Art in Re­view

Pasatiempo - - CONTENTS - GenNext: Fu­ture So Bright GenNext, La Vir­gen de Guadalupe

GenNext: Fu­ture So Bright Re­boot at the Mu­seum of Span­ish Colo­nial Art

It is to the Mu­seum of Span­ish Colo­nial Art’s credit that its cur­rent show of lo­cal and re­gional His­panic artists is fo­cused on con­tem­po­rary work. It is the mu­seum’s first group ex­hi­bi­tion to do so.

Last year, had a planned clos­ing date of Nov. 25, 2018, but the show was given an ex­ten­sion to March 29, 2019, so that more works and artists could be added to the mix. This sur­vey fea­tures works by emerg­ing and es­tab­lished artists that stem from — and ref­er­ence — long­stand­ing tra­di­tions in the His­panic arts of New Mex­ico, reach­ing as far back as the Span­ish Colo­nial era. The artists in how­ever, push the bound­aries of these art forms, which in­clude bulto carv­ings, retablo paint­ings, fur­ni­ture-mak­ing, tin­work, and more. On the whole, the works are bold, graphic, and of­ten el­e­gantly re­al­ized and pre­sented. Many of the themes ex­plored are rel­e­vant to is­sues cur­rently fac­ing many New Mex­i­cans, as well as the na­tion, such as im­mi­gra­tion is­sues and con­tro­ver­sies in the Catholic church.

Span­ish Colo­nial art forms are not the only con­texts for the styles in which the works are ren­dered. For ex­am­ple, the re­duc­tive im­agery in Wil­liam Ly­day’s paint­ing re­calls the spare, il­lus­tra­tive style of New York Pop artist Keith Har­ing. De­spite its lack of fine de­tail, the paint­ing’s cen­tral fig­ure of the Vir­gin is still rec­og­niz­able as an icon of reli­gious faith. The flo­ral and saintly mo­tifs that of­ten sur­round the haloed fig­ure of the Vir­gin in tra­di­tional de­pic­tions are here ren­dered as Haringesque sym­bols, nom­i­nal forms that con­vey the same essence. Ly­day, along with Frank A. Blazquez, Autrey Ma­cias, Michael Mar­tinez, and Al­berto Zalma, is among the artists who were added to the ex­hi­bi­tion in its Novem­ber re­boot.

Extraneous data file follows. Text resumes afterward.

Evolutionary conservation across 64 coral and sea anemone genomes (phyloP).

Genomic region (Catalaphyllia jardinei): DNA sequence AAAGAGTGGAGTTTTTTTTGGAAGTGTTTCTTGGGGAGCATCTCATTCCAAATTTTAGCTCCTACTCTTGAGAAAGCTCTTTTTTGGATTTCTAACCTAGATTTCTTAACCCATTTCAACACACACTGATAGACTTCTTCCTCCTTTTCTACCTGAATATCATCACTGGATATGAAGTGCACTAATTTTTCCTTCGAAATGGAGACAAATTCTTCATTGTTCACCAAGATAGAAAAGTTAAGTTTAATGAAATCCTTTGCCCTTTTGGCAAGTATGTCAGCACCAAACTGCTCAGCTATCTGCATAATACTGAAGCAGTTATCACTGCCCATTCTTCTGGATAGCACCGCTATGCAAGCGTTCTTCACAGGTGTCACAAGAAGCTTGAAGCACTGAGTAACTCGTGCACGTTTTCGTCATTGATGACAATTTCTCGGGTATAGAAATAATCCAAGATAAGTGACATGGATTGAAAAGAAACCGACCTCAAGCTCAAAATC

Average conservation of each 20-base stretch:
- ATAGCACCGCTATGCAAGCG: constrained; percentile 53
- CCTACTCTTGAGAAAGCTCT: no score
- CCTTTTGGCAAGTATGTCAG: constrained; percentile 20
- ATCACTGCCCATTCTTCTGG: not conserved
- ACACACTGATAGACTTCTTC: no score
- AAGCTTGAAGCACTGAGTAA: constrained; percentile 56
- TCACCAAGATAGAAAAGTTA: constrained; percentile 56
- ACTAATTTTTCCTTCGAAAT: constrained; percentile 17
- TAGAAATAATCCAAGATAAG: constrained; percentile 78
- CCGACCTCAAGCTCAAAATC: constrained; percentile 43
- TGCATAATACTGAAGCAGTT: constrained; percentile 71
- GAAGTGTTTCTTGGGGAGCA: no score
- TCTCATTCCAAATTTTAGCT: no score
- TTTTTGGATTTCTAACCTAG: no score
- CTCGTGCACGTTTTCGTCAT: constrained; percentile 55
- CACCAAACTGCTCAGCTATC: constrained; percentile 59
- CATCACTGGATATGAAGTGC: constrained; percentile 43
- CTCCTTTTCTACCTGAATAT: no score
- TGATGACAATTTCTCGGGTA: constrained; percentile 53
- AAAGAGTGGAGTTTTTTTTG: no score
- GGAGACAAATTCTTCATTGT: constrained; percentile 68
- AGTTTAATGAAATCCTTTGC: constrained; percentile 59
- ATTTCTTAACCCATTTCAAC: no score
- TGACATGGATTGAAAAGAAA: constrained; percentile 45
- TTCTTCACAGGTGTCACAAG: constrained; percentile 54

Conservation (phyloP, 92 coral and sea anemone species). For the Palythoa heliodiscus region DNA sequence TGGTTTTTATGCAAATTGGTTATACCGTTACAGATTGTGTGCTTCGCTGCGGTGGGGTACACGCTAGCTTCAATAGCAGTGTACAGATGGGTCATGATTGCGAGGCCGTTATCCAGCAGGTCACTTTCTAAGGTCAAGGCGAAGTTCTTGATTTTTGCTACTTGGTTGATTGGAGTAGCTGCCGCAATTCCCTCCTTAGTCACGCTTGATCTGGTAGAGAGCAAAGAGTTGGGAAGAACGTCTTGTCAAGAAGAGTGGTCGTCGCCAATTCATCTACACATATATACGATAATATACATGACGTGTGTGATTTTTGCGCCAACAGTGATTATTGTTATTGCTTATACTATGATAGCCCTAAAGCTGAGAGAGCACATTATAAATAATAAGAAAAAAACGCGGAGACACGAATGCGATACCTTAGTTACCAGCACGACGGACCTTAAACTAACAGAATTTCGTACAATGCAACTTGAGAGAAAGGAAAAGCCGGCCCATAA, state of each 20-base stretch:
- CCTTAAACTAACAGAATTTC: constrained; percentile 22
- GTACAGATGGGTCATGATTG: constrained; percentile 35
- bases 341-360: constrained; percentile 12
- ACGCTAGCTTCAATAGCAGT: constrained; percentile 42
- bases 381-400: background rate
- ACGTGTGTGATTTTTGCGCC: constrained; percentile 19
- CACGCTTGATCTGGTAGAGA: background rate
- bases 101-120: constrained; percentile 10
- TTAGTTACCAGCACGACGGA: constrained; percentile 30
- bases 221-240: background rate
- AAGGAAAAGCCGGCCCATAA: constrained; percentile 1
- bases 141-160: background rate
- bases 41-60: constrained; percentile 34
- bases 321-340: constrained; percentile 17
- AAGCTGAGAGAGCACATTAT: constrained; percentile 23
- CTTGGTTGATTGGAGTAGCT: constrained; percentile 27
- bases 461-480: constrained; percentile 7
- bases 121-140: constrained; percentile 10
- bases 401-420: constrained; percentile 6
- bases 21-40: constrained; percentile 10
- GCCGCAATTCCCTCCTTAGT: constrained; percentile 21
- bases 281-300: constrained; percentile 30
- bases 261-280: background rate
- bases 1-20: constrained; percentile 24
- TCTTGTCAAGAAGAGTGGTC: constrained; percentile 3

Bran­don Mal­don­ado looks to modernism for in­spi­ra­tion, paint­ing vivid com­po­si­tions in a for­mat he calls “Neo-Pi­cas­so­ism.” The Cu­bist ap­pear­ance of the fig­ures in Mal­don­ado’s paint­ings is in ho­mage to the Span­ish mod­ernist, but the works are not im­i­ta­tive, set­tling for car­toon­like satirism rather than strict pas­tiche. Many of Mal­don­ado’s fig­u­ra­tive forms are calav­eras, the skele­tal icons of the Mex­i­can Day of

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